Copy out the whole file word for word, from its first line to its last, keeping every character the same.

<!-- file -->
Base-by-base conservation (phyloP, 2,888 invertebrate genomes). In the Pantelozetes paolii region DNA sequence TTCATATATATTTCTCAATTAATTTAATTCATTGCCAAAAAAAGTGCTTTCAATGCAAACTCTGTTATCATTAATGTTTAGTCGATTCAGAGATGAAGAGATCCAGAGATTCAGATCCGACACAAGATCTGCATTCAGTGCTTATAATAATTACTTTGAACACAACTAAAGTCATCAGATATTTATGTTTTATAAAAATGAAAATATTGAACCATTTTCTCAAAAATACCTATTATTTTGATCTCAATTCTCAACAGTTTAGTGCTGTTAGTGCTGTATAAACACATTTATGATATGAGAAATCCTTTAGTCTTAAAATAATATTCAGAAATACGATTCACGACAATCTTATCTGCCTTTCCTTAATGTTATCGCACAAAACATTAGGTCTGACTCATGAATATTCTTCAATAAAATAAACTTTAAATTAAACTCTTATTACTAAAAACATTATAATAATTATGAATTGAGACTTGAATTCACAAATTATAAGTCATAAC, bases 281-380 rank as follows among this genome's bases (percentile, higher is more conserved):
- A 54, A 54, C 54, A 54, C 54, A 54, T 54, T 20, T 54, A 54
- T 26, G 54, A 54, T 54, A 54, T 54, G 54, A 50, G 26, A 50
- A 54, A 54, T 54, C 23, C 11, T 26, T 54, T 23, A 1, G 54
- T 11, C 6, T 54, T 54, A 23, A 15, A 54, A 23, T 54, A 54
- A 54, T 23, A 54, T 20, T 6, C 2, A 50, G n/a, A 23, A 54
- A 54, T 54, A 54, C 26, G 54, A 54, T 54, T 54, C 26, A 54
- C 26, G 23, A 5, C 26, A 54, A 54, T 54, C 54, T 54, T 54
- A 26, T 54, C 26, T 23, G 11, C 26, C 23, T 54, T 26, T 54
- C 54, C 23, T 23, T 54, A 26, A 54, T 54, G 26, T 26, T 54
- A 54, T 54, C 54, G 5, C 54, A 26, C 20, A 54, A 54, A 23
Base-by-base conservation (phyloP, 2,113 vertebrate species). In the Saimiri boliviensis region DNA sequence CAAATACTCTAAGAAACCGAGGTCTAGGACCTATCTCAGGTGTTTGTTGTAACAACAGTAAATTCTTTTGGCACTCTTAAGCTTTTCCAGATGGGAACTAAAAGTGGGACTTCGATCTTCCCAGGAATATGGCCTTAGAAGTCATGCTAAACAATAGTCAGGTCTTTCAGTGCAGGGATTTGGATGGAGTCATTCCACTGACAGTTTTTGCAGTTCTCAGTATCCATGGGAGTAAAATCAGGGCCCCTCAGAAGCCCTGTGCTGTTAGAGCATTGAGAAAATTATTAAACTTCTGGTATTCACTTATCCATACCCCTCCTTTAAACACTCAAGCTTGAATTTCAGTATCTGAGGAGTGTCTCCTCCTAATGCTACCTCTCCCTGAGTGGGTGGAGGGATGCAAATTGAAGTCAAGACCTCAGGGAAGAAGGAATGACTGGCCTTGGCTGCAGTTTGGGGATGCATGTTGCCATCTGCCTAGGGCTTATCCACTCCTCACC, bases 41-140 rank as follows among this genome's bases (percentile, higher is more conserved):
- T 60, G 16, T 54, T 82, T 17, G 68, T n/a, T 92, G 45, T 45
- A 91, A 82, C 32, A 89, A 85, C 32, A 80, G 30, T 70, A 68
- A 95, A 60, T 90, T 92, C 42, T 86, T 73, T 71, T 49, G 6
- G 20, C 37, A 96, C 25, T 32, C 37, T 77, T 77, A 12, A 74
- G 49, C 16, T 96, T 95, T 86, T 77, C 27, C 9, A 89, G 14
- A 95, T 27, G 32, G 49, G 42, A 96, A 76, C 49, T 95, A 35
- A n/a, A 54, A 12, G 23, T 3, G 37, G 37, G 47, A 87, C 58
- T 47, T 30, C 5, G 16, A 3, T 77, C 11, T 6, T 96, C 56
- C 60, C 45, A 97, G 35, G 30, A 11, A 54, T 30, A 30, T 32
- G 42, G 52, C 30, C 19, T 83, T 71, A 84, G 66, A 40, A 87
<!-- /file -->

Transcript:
Base-by-base conservation (phyloP, 2,888 invertebrate genomes). In the Pantelozetes paolii region DNA sequence TTCATATATATTTCTCAATTAATTTAATTCATTGCCAAAAAAAGTGCTTTCAATGCAAACTCTGTTATCATTAATGTTTAGTCGATTCAGAGATGAAGAGATCCAGAGATTCAGATCCGACACAAGATCTGCATTCAGTGCTTATAATAATTACTTTGAACACAACTAAAGTCATCAGATATTTATGTTTTATAAAAATGAAAATATTGAACCATTTTCTCAAAAATACCTATTATTTTGATCTCAATTCTCAACAGTTTAGTGCTGTTAGTGCTGTATAAACACATTTATGATATGAGAAATCCTTTAGTCTTAAAATAATATTCAGAAATACGATTCACGACAATCTTATCTGCCTTTCCTTAATGTTATCGCACAAAACATTAGGTCTGACTCATGAATATTCTTCAATAAAATAAACTTTAAATTAAACTCTTATTACTAAAAACATTATAATAATTATGAATTGAGACTTGAATTCACAAATTATAAGTCATAAC, bases 281-380 rank as follows among this genome's bases (percentile, higher is more conserved):
- A 54, A 54, C 54, A 54, C 54, A 54, T 54, T 20, T 54, A 54
- T 26, G 54, A 54, T 54, A 54, T 54, G 54, A 50, G 26, A 50
- A 54, A 54, T 54, C 23, C 11, T 26, T 54, T 23, A 1, G 54
- T 11, C 6, T 54, T 54, A 23, A 15, A 54, A 23, T 54, A 54
- A 54, T 23, A 54, T 20, T 6, C 2, A 50, G n/a, A 23, A 54
- A 54, T 54, A 54, C 26, G 54, A 54, T 54, T 54, C 26, A 54
- C 26, G 23, A 5, C 26, A 54, A 54, T 54, C 54, T 54, T 54
- A 26, T 54, C 26, T 23, G 11, C 26, C 23, T 54, T 26, T 54
- C 54, C 23, T 23, T 54, A 26, A 54, T 54, G 26, T 26, T 54
- A 54, T 54, C 54, G 5, C 54, A 26, C 20, A 54, A 54, A 23
Base-by-base conservation (phyloP, 2,113 vertebrate species). In the Saimiri boliviensis region DNA sequence CAAATACTCTAAGAAACCGAGGTCTAGGACCTATCTCAGGTGTTTGTTGTAACAACAGTAAATTCTTTTGGCACTCTTAAGCTTTTCCAGATGGGAACTAAAAGTGGGACTTCGATCTTCCCAGGAATATGGCCTTAGAAGTCATGCTAAACAATAGTCAGGTCTTTCAGTGCAGGGATTTGGATGGAGTCATTCCACTGACAGTTTTTGCAGTTCTCAGTATCCATGGGAGTAAAATCAGGGCCCCTCAGAAGCCCTGTGCTGTTAGAGCATTGAGAAAATTATTAAACTTCTGGTATTCACTTATCCATACCCCTCCTTTAAACACTCAAGCTTGAATTTCAGTATCTGAGGAGTGTCTCCTCCTAATGCTACCTCTCCCTGAGTGGGTGGAGGGATGCAAATTGAAGTCAAGACCTCAGGGAAGAAGGAATGACTGGCCTTGGCTGCAGTTTGGGGATGCATGTTGCCATCTGCCTAGGGCTTATCCACTCCTCACC, bases 41-140 rank as follows among this genome's bases (percentile, higher is more conserved):
- T 60, G 16, T 54, T 82, T 17, G 68, T n/a, T 92, G 45, T 45
- A 91, A 82, C 32, A 89, A 85, C 32, A 80, G 30, T 70, A 68
- A 95, A 60, T 90, T 92, C 42, T 86, T 73, T 71, T 49, G 6
- G 20, C 37, A 96, C 25, T 32, C 37, T 77, T 77, A 12, A 74
- G 49, C 16, T 96, T 95, T 86, T 77, C 27, C 9, A 89, G 14
- A 95, T 27, G 32, G 49, G 42, A 96, A 76, C 49, T 95, A 35
- A n/a, A 54, A 12, G 23, T 3, G 37, G 37, G 47, A 87, C 58
- T 47, T 30, C 5, G 16, A 3, T 77, C 11, T 6, T 96, C 56
- C 60, C 45, A 97, G 35, G 30, A 11, A 54, T 30, A 30, T 32
- G 42, G 52, C 30, C 19, T 83, T 71, A 84, G 66, A 40, A 87